A reader asked if I’d address the issue of singles in the church and how God’s people can be more inclusive. Valentine’s Day is a great time to talk about the unwritten rules of church life and the messages we tell our each other about marriage, singleness and acceptability.
My daughter was introduced to the unwritten rules as a college coed attending the largest Christian university in the country. By the end of her sophomore year, she observed the unspoken expectation was that a girl was to get her MRS. degree by time she graduated. My heart sank because she was introduced to female socialization in the body of Christ.
There’s an unwritten rule that if you’re not married or seriously dating someone, you’re not quite whole, that your life doesn’t begin until you’ve found “the one.” These are lies of the enemy yet we project them in the body of believers.
Marriage is a gift and a blessing to those who chose it. But it’s reached idol status as the coveted prize in life and faith. That’s opposite of God’s word. God asks us to put Him first (Luke 10:27), then others. He asks us to be single so we can be completely devoted to Him, with a secondary alternative of marriage (1 Corinthians 7).
However, these aren’t the social mores of the church. Instead, young adults feel second-rate if they are single at any point in time and older singles struggle with feeling included in our faith communities. I don’t think this is God’s desire.
How can we break these unwritten rules and make non-married individuals feel equal, honored and accepted in our churches?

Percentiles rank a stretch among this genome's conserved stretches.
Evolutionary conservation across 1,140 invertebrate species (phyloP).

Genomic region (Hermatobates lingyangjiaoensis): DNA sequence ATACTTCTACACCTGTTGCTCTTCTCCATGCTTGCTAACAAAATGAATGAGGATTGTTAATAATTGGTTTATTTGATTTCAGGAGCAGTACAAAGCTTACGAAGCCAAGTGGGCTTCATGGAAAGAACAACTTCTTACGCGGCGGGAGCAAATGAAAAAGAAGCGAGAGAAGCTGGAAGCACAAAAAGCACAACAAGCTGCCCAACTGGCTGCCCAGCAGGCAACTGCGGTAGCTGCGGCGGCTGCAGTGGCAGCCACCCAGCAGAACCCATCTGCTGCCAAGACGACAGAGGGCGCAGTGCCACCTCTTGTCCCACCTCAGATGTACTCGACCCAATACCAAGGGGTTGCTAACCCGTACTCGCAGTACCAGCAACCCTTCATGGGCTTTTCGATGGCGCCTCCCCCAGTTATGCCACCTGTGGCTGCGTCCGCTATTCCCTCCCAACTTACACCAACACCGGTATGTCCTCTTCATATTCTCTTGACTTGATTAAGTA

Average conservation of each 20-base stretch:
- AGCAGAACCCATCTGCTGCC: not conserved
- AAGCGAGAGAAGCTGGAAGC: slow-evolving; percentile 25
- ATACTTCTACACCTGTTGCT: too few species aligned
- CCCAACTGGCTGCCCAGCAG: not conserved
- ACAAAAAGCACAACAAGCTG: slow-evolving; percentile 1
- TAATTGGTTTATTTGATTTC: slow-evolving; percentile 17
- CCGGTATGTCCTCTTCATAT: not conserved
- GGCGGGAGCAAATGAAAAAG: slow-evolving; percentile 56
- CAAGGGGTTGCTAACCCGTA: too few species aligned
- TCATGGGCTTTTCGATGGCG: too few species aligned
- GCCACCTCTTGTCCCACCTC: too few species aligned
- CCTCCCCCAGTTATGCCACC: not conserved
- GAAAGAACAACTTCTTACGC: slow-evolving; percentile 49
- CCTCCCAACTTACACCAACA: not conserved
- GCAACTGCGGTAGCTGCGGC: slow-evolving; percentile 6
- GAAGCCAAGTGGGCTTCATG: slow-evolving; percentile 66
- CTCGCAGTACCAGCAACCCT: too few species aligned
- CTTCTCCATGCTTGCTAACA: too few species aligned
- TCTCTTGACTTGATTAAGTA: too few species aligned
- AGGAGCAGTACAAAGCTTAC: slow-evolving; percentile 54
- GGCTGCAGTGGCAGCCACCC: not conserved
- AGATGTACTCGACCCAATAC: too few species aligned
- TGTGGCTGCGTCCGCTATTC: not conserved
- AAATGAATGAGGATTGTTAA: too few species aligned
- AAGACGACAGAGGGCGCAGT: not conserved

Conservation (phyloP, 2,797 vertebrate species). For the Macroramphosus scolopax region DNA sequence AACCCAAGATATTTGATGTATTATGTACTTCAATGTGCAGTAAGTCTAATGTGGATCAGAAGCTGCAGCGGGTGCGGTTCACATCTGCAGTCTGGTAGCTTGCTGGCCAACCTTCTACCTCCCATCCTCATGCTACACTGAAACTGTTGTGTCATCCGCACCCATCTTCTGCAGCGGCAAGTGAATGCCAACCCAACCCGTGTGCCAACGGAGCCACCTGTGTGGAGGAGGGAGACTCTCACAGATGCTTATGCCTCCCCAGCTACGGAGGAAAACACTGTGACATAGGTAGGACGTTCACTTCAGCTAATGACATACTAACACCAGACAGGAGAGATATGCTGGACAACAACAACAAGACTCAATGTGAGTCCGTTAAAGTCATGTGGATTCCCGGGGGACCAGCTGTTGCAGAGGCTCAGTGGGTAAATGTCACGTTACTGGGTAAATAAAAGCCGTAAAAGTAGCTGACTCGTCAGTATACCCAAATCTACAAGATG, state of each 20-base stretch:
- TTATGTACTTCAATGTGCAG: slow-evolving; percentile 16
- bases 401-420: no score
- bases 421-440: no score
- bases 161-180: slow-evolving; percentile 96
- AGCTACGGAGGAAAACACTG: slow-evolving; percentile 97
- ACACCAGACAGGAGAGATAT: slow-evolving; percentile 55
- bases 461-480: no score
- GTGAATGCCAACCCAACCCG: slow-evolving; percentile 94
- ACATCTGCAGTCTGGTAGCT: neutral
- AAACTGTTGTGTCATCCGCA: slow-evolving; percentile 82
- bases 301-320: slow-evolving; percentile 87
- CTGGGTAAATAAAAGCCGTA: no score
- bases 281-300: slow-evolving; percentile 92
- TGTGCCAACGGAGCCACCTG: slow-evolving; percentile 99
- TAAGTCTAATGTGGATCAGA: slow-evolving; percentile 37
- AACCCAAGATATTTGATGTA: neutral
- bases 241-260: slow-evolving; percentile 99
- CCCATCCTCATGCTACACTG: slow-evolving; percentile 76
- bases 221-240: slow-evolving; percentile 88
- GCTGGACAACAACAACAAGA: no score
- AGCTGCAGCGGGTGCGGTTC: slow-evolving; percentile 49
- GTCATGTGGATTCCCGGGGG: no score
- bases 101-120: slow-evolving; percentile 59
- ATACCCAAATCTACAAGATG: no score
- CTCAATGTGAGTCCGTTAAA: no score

Make discipleship and devotion to Christ the most important life goal, not getting married.
Stop making distinctions between “single” and “in a relationship”when we talk to and interact with each other. Those are Facebook statuses, not identifiers for which group you belong to.
Have more leadership opportunities where non-married individuals can use their gifts, and callings and more social events that are intergenerational.
Consider the needs of singles in your ministry goals. Family ministries are strong in most churches, but what about discipleship ministries or ministries that meet the needs of non-married individuals? While some churches have single groups, I’ve heard from more than one single adult that these tend to be gathering places for potential mates, not ministries that foster and bless those who are unmarried.
Be mindful of your own perceptions, stereotypes or conversations about singleness.
Be mindful of relationship messages you send your children as you’re raising them.
Be realistic about marriage with your children. Marriage is perceived as “happily ever after.” In reality, it’s hard work. It includes hard times, yet we put on a happy face and pretend all is well. But one out of two marriages end in divorce in the church, as well as general society. Therefore, we need to change our perspectives that marriage will meet all of our wants and needs.
Seek Jesus to meet your needs, not others. This is what we should be teaching, speaking, and living, whether single or married.
Value marriage for a lifetime, not just for convenience. Marriage is more than saying yes to the dress. We should value and affirm an individual’s decision to put off marriage until they’ve found a person worthy to spend a lifetime with. With pressure to marry from church, family, or society, too many couples are marrying without considering the sanctity, honor and commitment a marriage takes for a lifetime.
Build friendships with non-married individuals. For those of you entrenched in parenting or married life, do you build relationships with non-married individuals in your church or community? How can we all make friendships with others outside our peer group?
This is a non-exclusive list that comes from a mom, sister, aunt and friend of non-married people who are vibrant, talented and amazing people. It grieves me when I hear people’s comments about the marital status of single individuals in my life.
What are ways you’ve included single adults into your life or your church family? What are the struggles you see in church families for singles? What has been your experience? We’d love to hear from you.